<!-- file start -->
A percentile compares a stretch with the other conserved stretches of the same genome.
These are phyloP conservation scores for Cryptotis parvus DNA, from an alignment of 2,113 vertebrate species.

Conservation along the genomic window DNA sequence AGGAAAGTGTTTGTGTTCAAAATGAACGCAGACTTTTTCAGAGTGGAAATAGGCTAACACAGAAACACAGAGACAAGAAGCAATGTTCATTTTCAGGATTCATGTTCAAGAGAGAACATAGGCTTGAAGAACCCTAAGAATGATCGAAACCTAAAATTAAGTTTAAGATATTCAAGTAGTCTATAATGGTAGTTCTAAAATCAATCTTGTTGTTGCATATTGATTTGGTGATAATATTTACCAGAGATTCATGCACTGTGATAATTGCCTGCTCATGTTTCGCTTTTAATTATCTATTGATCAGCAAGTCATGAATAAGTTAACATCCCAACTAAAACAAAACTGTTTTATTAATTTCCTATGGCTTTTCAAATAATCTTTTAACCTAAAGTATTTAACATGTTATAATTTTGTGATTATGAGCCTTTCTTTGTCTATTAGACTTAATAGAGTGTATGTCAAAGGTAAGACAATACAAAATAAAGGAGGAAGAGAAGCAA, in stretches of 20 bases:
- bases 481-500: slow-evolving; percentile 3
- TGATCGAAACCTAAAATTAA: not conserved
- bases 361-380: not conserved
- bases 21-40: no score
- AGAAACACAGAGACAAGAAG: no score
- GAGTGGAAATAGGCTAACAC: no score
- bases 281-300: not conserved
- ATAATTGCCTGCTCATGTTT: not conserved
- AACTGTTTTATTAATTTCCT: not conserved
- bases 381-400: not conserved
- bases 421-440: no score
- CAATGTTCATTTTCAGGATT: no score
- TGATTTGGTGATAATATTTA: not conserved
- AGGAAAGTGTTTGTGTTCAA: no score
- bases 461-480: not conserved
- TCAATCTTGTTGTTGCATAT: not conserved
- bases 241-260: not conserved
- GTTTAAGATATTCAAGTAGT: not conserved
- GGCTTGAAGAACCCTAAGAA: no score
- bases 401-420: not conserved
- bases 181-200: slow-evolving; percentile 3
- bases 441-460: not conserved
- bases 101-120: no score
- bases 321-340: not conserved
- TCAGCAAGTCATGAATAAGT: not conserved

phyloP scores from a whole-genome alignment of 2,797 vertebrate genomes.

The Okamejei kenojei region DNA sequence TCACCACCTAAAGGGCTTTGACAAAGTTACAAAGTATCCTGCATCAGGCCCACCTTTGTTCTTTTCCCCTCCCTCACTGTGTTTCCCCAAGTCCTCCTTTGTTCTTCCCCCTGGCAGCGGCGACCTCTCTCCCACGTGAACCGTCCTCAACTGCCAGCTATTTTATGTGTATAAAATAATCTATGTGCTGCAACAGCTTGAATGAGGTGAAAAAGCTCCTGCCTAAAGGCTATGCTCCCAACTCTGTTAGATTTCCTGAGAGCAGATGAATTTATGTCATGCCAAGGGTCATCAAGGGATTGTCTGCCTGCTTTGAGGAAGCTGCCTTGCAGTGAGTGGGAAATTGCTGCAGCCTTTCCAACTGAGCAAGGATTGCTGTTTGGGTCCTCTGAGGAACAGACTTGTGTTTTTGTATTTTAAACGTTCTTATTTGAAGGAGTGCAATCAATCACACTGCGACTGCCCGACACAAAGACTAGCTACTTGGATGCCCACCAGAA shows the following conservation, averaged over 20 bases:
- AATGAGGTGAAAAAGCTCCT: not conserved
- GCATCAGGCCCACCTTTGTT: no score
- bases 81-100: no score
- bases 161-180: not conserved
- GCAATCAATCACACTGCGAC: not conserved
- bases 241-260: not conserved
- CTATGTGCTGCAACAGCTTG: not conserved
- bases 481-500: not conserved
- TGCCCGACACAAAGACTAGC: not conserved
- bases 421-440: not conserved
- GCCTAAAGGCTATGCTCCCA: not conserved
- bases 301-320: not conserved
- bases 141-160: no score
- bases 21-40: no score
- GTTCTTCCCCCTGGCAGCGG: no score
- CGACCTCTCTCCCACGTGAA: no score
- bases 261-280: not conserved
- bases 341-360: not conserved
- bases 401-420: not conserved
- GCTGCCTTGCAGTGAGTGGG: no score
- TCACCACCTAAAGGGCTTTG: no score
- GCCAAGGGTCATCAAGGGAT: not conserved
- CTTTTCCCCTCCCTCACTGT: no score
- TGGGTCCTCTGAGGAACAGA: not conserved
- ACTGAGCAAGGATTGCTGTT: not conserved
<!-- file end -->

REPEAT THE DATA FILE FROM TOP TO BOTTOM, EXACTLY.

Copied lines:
A percentile compares a stretch with the other conserved stretches of the same genome.
These are phyloP conservation scores for Cryptotis parvus DNA, from an alignment of 2,113 vertebrate species.

Conservation along the genomic window DNA sequence AGGAAAGTGTTTGTGTTCAAAATGAACGCAGACTTTTTCAGAGTGGAAATAGGCTAACACAGAAACACAGAGACAAGAAGCAATGTTCATTTTCAGGATTCATGTTCAAGAGAGAACATAGGCTTGAAGAACCCTAAGAATGATCGAAACCTAAAATTAAGTTTAAGATATTCAAGTAGTCTATAATGGTAGTTCTAAAATCAATCTTGTTGTTGCATATTGATTTGGTGATAATATTTACCAGAGATTCATGCACTGTGATAATTGCCTGCTCATGTTTCGCTTTTAATTATCTATTGATCAGCAAGTCATGAATAAGTTAACATCCCAACTAAAACAAAACTGTTTTATTAATTTCCTATGGCTTTTCAAATAATCTTTTAACCTAAAGTATTTAACATGTTATAATTTTGTGATTATGAGCCTTTCTTTGTCTATTAGACTTAATAGAGTGTATGTCAAAGGTAAGACAATACAAAATAAAGGAGGAAGAGAAGCAA, in stretches of 20 bases:
- bases 481-500: slow-evolving; percentile 3
- TGATCGAAACCTAAAATTAA: not conserved
- bases 361-380: not conserved
- bases 21-40: no score
- AGAAACACAGAGACAAGAAG: no score
- GAGTGGAAATAGGCTAACAC: no score
- bases 281-300: not conserved
- ATAATTGCCTGCTCATGTTT: not conserved
- AACTGTTTTATTAATTTCCT: not conserved
- bases 381-400: not conserved
- bases 421-440: no score
- CAATGTTCATTTTCAGGATT: no score
- TGATTTGGTGATAATATTTA: not conserved
- AGGAAAGTGTTTGTGTTCAA: no score
- bases 461-480: not conserved
- TCAATCTTGTTGTTGCATAT: not conserved
- bases 241-260: not conserved
- GTTTAAGATATTCAAGTAGT: not conserved
- GGCTTGAAGAACCCTAAGAA: no score
- bases 401-420: not conserved
- bases 181-200: slow-evolving; percentile 3
- bases 441-460: not conserved
- bases 101-120: no score
- bases 321-340: not conserved
- TCAGCAAGTCATGAATAAGT: not conserved

phyloP scores from a whole-genome alignment of 2,797 vertebrate genomes.

The Okamejei kenojei region DNA sequence TCACCACCTAAAGGGCTTTGACAAAGTTACAAAGTATCCTGCATCAGGCCCACCTTTGTTCTTTTCCCCTCCCTCACTGTGTTTCCCCAAGTCCTCCTTTGTTCTTCCCCCTGGCAGCGGCGACCTCTCTCCCACGTGAACCGTCCTCAACTGCCAGCTATTTTATGTGTATAAAATAATCTATGTGCTGCAACAGCTTGAATGAGGTGAAAAAGCTCCTGCCTAAAGGCTATGCTCCCAACTCTGTTAGATTTCCTGAGAGCAGATGAATTTATGTCATGCCAAGGGTCATCAAGGGATTGTCTGCCTGCTTTGAGGAAGCTGCCTTGCAGTGAGTGGGAAATTGCTGCAGCCTTTCCAACTGAGCAAGGATTGCTGTTTGGGTCCTCTGAGGAACAGACTTGTGTTTTTGTATTTTAAACGTTCTTATTTGAAGGAGTGCAATCAATCACACTGCGACTGCCCGACACAAAGACTAGCTACTTGGATGCCCACCAGAA shows the following conservation, averaged over 20 bases:
- AATGAGGTGAAAAAGCTCCT: not conserved
- GCATCAGGCCCACCTTTGTT: no score
- bases 81-100: no score
- bases 161-180: not conserved
- GCAATCAATCACACTGCGAC: not conserved
- bases 241-260: not conserved
- CTATGTGCTGCAACAGCTTG: not conserved
- bases 481-500: not conserved
- TGCCCGACACAAAGACTAGC: not conserved
- bases 421-440: not conserved
- GCCTAAAGGCTATGCTCCCA: not conserved
- bases 301-320: not conserved
- bases 141-160: no score
- bases 21-40: no score
- GTTCTTCCCCCTGGCAGCGG: no score
- CGACCTCTCTCCCACGTGAA: no score
- bases 261-280: not conserved
- bases 341-360: not conserved
- bases 401-420: not conserved
- GCTGCCTTGCAGTGAGTGGG: no score
- TCACCACCTAAAGGGCTTTG: no score
- GCCAAGGGTCATCAAGGGAT: not conserved
- CTTTTCCCCTCCCTCACTGT: no score
- TGGGTCCTCTGAGGAACAGA: not conserved
- ACTGAGCAAGGATTGCTGTT: not conserved